It’s no secret that I enjoy shooting bridal details! I love it for several reasons…
1. It’s the first thing I start on when I arrive, after giving the bride a big hug, of course! It gets me in my groove and gets me ready for the rest of the day.
2. They pull together the look and feel of the wedding day. From her dress and her jewelry to every single flower in her bouquet…she decided on all those things and photographing them is a great way to tie in all that prettiness into her wedding story so she can remember it all.
3. They start an album or even their blog post with consistent colors and set the mood for the rest of their wedding day photos. Plus, what girl doesn’t like shooting pretty things?!?
But I haven’t always been good at it. In fact, it use to intimidate me. I have learned over the years that there are a few key things to keep in mind while shooting details. Once I started focusing on those, my details shots improved tremendously! Here are a few tips for getting those gorgeous details you hope for…
Find the light!!! As soon as I arrive, I scope the area for a nice window to set up camp near. As a natural light photographer, I depend on that light! You don’t have to work right up against it because it may be too bright. The more overcast it is, the more diffused the light will be.
Below you can see 2 action shots and the final image. (PS–I also stand in awkward positions to make these shots happen!)
I was really close to the window here because I was working on a ledge. It’s hard to see here, but I fluffed the veil on the right side of the invitation to diffuse the light that was directly hitting the card.
In this case, I had a lot of window light on the right but the left side was dark. I felt that even light was better for the image I was trying to produce, so I popped out my reflector to get some light on the other side of the shoes. (I really wanted a white background for this shot, hence why I’m standing on the bed, ha!)
If the venue doesn’t not have nice window light or setting up camp near one would put you in the way, go outside.
Nikki’s rose gold jewelry (which I LOVED) was photographed outside on the cabin deck. I didn’t mind the brown wood flooring because it tied in perfectly with her rustic feel so I used her veil to soften it a bit.I never use this little light…but this one instance it was came in handy. The window was pretty far away, so it was producing some natural light, but not enough for a macro image of the rings. So, I improvised with the white envelopes and the light! The light bounced off the envelopes and gave me an evenly lit photograph.
2. Use their wedding stationary
Whether they are really simple or colorful and unique, their wedding stationary can really produce gorgeous images. The wedding invitation is the one things guests see and know first about the wedding, so most brides choose ones that match the “feel” they are going for. Plus you can do so much with them!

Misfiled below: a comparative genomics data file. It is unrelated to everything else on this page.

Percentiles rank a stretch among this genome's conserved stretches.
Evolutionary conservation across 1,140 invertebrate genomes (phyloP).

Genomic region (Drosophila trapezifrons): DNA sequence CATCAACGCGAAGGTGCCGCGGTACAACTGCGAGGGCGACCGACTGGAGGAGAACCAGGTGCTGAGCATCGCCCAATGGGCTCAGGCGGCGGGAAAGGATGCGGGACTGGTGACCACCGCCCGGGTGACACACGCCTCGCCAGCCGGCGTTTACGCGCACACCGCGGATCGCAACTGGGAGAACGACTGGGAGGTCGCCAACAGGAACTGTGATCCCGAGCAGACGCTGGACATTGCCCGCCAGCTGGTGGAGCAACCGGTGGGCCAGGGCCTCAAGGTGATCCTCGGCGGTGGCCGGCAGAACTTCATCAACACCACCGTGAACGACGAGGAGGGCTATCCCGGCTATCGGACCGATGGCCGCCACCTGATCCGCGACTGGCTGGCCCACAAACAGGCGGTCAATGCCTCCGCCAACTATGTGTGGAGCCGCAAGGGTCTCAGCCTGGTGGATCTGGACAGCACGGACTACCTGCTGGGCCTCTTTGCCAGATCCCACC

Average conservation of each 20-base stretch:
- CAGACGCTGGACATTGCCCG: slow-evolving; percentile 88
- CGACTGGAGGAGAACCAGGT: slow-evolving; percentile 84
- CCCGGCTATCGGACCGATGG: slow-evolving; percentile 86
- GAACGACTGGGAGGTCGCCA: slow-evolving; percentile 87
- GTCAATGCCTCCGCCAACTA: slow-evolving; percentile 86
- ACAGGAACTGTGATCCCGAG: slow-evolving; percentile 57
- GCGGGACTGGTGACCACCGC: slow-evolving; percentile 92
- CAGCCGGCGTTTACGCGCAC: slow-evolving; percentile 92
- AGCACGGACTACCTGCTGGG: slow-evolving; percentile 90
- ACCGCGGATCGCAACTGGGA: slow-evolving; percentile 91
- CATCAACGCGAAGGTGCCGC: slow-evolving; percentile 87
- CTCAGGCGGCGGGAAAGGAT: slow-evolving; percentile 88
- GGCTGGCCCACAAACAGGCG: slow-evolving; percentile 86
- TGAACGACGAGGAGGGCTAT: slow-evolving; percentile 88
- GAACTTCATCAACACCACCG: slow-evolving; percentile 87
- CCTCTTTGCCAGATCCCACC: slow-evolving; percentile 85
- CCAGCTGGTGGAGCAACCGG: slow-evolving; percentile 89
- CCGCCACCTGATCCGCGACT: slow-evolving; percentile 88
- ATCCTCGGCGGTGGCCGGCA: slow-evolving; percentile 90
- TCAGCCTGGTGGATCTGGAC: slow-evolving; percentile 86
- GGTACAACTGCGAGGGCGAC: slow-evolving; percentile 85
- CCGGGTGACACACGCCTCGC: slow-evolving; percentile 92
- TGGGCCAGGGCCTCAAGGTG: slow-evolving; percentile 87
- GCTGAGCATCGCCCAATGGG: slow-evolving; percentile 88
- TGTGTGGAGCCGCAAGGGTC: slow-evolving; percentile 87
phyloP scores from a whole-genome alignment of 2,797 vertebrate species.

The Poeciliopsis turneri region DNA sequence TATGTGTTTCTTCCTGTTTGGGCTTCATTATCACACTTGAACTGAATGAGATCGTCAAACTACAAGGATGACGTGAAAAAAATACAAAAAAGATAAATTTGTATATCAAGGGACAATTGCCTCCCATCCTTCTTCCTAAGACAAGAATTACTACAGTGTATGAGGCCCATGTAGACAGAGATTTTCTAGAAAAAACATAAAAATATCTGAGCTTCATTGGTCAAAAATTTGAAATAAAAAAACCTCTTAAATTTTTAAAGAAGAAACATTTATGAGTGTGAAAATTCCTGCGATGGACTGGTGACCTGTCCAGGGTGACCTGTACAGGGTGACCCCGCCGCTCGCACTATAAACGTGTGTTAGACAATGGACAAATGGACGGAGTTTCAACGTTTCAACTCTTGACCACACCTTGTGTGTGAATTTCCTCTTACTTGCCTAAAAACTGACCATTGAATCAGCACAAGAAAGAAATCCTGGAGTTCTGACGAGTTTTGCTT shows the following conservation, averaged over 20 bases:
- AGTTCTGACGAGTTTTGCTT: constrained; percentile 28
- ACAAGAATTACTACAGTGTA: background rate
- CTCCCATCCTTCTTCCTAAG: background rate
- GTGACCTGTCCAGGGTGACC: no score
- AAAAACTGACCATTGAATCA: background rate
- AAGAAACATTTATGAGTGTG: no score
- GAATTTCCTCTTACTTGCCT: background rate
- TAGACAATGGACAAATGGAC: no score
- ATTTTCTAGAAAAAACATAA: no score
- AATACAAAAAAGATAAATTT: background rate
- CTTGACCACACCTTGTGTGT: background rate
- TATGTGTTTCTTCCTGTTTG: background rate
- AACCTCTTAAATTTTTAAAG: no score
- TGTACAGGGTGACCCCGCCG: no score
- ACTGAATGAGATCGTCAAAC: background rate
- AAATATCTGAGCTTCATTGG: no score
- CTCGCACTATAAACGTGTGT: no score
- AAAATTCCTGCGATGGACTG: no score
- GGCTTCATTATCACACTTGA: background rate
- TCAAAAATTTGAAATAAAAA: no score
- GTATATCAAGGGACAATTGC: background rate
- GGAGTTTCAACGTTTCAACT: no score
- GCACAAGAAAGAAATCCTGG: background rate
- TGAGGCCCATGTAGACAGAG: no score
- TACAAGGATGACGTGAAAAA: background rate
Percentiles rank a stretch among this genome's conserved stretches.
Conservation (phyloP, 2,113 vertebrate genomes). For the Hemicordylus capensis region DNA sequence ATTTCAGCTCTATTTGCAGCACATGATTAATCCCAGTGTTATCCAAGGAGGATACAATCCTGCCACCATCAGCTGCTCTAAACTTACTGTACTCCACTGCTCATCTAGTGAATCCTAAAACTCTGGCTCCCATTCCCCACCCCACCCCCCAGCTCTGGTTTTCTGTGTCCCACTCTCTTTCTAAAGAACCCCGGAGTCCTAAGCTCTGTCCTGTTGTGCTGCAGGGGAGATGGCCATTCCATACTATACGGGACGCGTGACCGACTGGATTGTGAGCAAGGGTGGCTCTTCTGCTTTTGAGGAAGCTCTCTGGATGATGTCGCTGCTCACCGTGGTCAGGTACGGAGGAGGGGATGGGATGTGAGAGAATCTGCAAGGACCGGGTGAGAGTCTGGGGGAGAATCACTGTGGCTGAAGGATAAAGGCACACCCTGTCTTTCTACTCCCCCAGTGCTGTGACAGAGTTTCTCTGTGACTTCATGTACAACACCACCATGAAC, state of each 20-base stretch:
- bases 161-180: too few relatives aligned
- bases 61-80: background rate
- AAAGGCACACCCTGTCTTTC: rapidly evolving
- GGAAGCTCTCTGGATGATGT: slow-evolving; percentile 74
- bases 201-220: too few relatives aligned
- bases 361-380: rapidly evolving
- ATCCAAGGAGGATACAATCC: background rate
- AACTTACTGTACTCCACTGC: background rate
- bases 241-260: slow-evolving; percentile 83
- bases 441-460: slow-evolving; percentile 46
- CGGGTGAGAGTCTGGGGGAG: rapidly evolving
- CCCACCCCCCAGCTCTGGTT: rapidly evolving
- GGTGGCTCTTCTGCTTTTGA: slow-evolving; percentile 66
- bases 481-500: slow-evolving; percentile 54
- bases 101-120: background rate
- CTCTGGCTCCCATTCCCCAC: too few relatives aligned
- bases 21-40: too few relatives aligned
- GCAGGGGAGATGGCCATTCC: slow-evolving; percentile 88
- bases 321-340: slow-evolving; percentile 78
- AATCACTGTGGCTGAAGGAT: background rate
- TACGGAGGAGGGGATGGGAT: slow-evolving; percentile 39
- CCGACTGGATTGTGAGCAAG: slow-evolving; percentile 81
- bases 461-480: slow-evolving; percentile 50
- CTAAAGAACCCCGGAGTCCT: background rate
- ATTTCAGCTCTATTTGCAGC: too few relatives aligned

Photograph the whole set first…
…then include some of their jewelry or something special up close on a portion of the paper.
I loved Robin’s shower invitation that she included, but since it was for a shower, I hid the text (on the left side) but kept the florals because it matched her bridal bouquet!
One invitation…three totally different shots…
3. Make it personal.
Find ways to tie in things that are specific to them. Of course, I use her bouquet and their rings for shots, but I enjoy the challenge of bringing in special elements that make it personal for the bride and groom!
My sister-in-law got married last fall and they love all things hunting. I loved the little deer on their signature canvas, so I placed their rings and the beading from her veil on the canvas to include their names too.
Carolina got dressed at her grandparent’s house, and I fell in love with her grandma’s china cabinet. How unique! I assume (only assumed, didn’t know for a fact) that Carolina may inherit some of those items one day, so I thought it was special to hang her dress there. Plus, it was near a large window!
I knew from their engagement session that Kelli’s Vera Wang ring was her pride and joy! So I made sure to photograph all the intricate details of the ring and included some with the box (and logo)…because VW has the coolest ring boxes!
4. Tie things together to form consistency
Instead of shooting the rings on a cute polka dot chair and the earrings on a cute pillow and the bouquet on the floor…form consistency among the images. For example, shoot up close and wide. Use the bridal gown or a bridesmaid’s dress for a background. Use the bouquet for a pop of color or the veil to add some softness to the image. I often shoot these images with the blog post in mind so I know I’m shooting things can be paired side by side and have a consistent flow throughout the detail images.
Here is an example of shooting close up and wide on the same object. I shot the perfume bottle with some of Katie’s other things first, then pulled it out by itself to photograph the ring on the bottle. In the wide shot, I made sure to include a little bit of the purple fabric (matched bridesmaid dresses) and her bouquet. The purple helped tie it together with some of the other images (triple invitation shot used earlier under the stationary category) and it definitely helped that the stones and text on the bottle were purple too!
In this specific getting ready area, there weren’t a whole lot of options for hanging the dress near any good light. The brick wall didn’t necessarily match the other details so I made sure to photograph the bouquet in the window with some of the brick behind it so they could tie together easily.
So, are you ready to go photograph details with these tips? You’ve got this! It takes practice, patience, and sometime quick thinking! Practice with your own jewelry and rings at home if you want to feel better prepared!